Pot Smoking Kids

October 17 2014 | by

DEAR FRIAR RICK: This letter is coming to you from a father who is experiencing the drama of drug abuse within the family. My two sons, especially during weekends, spend a lot of their time smoking cannabis (marijuana). All the hard work my wife and I put into educating them seems to have vanished into nothing; they treat us as though we were their servants, and their school grades are falling.

Some of our friends have told me we should kick them out, but they are still in high school – they are 16 and 17 years old respectively.

The school and social services are not really helping us, and they have even told us that two states in the US have legalised the recreational use of this drug, where it can be bought in the stores.

What should we do, Fr. Rick?


The use and abuse of drugs is a very tough issue because it is so complicated medically and because it conjures so many emotions in many of us. One of my closest friends died from the consequences of abusing drugs, and so I too have

a lot of feelings about this topic. So first things first. Your sons are not likely to overdose from marijuana. Some people think of it as a ‘gateway’ drug to more dangerous substances, and in a number of cases this is quite true. However, many people smoke marijuana only occasionally, and that’s where it stays with them.

Some proponents of the decriminalization or legalization of marijuana contend that its use is no different than the social use of alcohol. They also suggest that the problem lies not with the substance, but with the dependent personalities of certain persons, which make them open to dependency on any substance they might abuse. While there may be some truth in these last two points, it is also important to consider these additional dangers.

Today’s cannabis is not the ‘pot’ that many baby-boomers grew up with in the 60s and 70s. In fact it is far more powerful than in the past. A 2009 study by the University of Mississippi revealed that cannabis potency levels in the US are the highest ever reported since the scientific analysis of the drug began, and that this trend is continuing.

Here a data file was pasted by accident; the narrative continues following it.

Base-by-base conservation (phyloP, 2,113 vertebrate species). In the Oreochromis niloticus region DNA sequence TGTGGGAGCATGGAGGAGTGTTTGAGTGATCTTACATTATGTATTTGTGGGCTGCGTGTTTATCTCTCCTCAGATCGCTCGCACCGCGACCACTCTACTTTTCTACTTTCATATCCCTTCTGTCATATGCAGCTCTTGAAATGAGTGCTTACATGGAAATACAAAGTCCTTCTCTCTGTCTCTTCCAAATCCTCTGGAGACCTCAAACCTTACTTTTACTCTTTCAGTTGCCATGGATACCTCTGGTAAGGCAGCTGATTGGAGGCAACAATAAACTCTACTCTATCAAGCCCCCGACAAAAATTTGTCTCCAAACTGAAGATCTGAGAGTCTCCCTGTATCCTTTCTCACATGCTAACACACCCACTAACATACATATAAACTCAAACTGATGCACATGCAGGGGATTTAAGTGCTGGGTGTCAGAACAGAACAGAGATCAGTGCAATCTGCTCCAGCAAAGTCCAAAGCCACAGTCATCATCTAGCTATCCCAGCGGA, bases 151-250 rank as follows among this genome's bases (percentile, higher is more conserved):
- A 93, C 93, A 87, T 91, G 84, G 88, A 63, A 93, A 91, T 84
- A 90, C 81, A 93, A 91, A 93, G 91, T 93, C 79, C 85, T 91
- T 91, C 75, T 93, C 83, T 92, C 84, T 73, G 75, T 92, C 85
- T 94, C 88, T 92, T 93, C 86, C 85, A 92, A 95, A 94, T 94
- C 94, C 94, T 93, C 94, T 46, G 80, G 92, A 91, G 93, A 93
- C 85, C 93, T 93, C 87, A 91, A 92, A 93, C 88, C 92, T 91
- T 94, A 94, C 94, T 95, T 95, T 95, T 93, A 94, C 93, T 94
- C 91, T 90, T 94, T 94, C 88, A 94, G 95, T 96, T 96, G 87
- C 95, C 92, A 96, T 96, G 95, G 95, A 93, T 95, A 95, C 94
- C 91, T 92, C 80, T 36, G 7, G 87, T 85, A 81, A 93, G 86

Also, cannabis is different than many other substances because much of its potent active ingredient is stored in the body’s fat cells and enters the brain with effects that last far longer than the ‘high’ that people feel at a party. In fact cannabis has an appreciable effect on memory and the ability for young adults to study over long periods of time. Continued and excessive use of marijuana can have very damaging effects on a person’s ability to learn. Again, I’m sure your sons will tell you stories in which certain students performed much better in school after using cannabis. I’ve heard that myself. In many of these cases I believe the students are ‘self-medicating’ their anxiety and lack of attention, and thus giving themselves a bit of help.

So in your case in particular what could you do? It is important to remember that the use of marijuana in many places is illegal. While we want our children to be critical thinkers and not to accept things only on face value, they also need to respect boundaries. As a parent you have a responsibility to challenge your sons to respect the law. While we are on it… how do your sons afford the use of so much marijuana? Follow the money trail. Does it stop at your door? Another question I would have is whether your sons are feeling the need to self-medicate. Are they under a lot of stress? Do you have a relationship with them that would allow a frank discussion?

Finally and ultimately they are minor sons living in your home. They have to follow your rules or face the consequences. Now, let us be clear, you can’t all of sudden make all sorts of rules that you’ve never enforced before. If you declare consequences you must be able and willing to follow through on them. Before making ultimatums it’s important to have conversations. I would strongly recommend hiring a social worker or counsellor to help you navigate a family meeting where these issues and your feelings, and theirs, might surface, and hopefully an agreement may be reached.


Updated on October 06 2016